Country Mouse on gossamer

Most of the migrating birds have either come or gone, although sportsmen will be waiting in expectation to see the fall of woodcock during the November full moon. Indeed, such is their association with the moon, that it was once thought that they migrated there each year

But, if you look up into the sky, particularly on warm sunny days during the autumn, you will often see thin strands of gossamer, sometimes in their thousands, floating with the wind. These are tiny spiders, or spiderlings, which spin a line of silk and ‘parachute’ from their place of birth to find pastures new. The strands are called gossamer after geese, as the event traditionally took place around the time of the great goose fairs in November. The spiders can travel huge distances up to 932 miles and, for this reason, are often the first animals to inhabit newly formed volcanic islands.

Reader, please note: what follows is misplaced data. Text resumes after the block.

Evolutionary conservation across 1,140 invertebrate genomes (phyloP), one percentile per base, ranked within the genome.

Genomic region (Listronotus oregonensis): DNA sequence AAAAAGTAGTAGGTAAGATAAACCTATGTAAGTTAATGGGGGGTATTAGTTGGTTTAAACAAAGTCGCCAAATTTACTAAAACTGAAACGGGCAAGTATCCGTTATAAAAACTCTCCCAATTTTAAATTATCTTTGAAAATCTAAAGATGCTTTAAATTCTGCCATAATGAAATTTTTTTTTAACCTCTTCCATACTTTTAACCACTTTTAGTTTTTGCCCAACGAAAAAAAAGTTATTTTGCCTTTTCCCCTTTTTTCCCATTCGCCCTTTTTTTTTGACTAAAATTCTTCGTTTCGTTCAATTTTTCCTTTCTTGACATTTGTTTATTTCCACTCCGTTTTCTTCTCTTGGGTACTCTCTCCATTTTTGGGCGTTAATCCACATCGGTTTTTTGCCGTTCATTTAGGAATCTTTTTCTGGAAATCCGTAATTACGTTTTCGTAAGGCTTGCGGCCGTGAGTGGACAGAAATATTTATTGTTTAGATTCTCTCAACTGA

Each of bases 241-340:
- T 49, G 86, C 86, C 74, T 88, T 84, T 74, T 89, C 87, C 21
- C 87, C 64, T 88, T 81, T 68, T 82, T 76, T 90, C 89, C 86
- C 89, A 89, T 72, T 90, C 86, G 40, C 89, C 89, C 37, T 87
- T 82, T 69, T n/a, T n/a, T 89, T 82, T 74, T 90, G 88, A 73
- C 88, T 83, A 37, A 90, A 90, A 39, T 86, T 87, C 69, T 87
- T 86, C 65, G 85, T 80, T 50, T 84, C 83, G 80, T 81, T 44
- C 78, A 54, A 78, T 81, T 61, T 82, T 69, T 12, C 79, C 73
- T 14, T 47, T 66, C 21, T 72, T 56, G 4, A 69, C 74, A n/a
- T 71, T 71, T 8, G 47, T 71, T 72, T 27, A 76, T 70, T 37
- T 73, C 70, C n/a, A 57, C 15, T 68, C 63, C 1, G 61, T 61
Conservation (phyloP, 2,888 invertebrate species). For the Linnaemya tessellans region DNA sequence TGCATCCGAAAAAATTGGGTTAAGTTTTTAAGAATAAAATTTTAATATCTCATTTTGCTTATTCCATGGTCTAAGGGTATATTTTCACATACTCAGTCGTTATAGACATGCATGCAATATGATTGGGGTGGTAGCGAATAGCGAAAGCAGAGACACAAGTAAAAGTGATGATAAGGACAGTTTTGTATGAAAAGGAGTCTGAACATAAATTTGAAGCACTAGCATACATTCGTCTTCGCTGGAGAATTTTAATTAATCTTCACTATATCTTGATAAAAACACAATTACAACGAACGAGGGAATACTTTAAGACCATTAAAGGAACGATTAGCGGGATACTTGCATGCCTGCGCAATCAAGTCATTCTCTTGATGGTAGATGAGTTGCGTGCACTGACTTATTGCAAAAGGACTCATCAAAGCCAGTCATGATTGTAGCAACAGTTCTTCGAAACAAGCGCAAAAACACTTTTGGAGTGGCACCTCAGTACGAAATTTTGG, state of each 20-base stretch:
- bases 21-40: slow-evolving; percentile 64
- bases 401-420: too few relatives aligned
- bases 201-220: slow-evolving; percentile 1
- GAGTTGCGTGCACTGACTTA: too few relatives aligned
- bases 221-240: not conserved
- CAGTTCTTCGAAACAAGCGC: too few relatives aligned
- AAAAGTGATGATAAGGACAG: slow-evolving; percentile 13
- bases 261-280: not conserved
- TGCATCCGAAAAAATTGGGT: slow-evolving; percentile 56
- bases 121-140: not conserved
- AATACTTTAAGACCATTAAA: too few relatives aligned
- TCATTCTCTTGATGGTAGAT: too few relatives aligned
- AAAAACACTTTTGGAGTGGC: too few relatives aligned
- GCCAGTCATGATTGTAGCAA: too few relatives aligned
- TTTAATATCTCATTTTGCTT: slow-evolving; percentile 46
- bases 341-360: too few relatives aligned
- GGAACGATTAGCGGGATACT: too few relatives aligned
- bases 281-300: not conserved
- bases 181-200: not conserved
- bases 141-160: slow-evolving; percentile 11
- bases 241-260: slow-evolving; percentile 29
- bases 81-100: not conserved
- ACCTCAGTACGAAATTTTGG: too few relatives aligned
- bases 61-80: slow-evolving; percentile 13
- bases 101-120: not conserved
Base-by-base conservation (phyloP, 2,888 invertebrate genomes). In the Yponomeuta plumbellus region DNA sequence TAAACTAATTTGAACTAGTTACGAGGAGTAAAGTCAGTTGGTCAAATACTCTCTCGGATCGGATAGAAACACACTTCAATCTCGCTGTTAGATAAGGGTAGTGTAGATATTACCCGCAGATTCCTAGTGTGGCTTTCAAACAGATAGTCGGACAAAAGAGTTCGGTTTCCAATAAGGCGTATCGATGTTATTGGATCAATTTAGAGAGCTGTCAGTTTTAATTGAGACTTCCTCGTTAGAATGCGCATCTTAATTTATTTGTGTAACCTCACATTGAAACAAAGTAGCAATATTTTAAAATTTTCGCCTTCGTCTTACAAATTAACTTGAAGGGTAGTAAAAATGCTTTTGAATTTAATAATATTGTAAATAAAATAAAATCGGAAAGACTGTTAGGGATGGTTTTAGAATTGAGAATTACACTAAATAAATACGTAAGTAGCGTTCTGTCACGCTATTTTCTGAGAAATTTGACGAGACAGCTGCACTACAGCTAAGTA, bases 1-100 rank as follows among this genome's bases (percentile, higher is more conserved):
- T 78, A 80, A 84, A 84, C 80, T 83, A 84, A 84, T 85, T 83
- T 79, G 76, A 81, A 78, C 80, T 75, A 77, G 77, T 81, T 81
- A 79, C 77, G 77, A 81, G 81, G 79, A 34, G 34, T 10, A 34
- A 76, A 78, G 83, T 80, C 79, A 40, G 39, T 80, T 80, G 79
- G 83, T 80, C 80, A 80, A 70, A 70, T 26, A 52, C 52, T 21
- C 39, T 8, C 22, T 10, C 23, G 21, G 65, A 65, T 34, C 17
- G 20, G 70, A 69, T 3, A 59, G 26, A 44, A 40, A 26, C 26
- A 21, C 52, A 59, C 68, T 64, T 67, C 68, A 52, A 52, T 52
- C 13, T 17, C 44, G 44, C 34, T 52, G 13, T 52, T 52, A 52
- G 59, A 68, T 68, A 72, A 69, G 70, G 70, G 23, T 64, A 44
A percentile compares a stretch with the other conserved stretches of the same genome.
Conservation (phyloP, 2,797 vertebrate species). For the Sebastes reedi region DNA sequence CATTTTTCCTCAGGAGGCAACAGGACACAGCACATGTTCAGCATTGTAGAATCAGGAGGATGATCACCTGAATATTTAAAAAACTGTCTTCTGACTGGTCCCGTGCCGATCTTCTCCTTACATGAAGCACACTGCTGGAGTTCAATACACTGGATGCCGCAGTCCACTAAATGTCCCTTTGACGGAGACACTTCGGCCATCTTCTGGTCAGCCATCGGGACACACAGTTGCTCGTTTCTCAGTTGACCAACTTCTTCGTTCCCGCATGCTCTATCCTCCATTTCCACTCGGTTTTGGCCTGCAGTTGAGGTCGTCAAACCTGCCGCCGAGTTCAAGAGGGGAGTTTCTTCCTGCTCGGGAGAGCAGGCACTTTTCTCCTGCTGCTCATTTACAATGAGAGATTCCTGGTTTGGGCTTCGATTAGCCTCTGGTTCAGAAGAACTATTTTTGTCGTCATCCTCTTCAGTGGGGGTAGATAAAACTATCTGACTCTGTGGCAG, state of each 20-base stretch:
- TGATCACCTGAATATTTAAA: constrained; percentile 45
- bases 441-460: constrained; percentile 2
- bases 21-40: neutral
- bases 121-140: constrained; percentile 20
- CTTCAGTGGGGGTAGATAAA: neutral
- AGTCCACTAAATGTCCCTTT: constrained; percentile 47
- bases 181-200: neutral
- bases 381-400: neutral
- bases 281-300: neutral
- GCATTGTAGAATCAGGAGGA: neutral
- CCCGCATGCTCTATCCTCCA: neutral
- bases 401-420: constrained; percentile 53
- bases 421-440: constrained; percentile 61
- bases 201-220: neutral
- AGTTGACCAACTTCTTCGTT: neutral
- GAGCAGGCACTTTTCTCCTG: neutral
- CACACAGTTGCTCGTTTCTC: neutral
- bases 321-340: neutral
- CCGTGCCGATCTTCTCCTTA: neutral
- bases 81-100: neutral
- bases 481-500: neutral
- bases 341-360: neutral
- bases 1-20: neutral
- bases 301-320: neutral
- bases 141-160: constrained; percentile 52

Last week, I flew from Inverness to Gatwick on my return from salmon fishing. Needless to say, a large number of our party’s bags went missing. This common problem was exacerbated by the fact that a number contained frozen fish. The bags have now all turned up. You could smell them before you could see them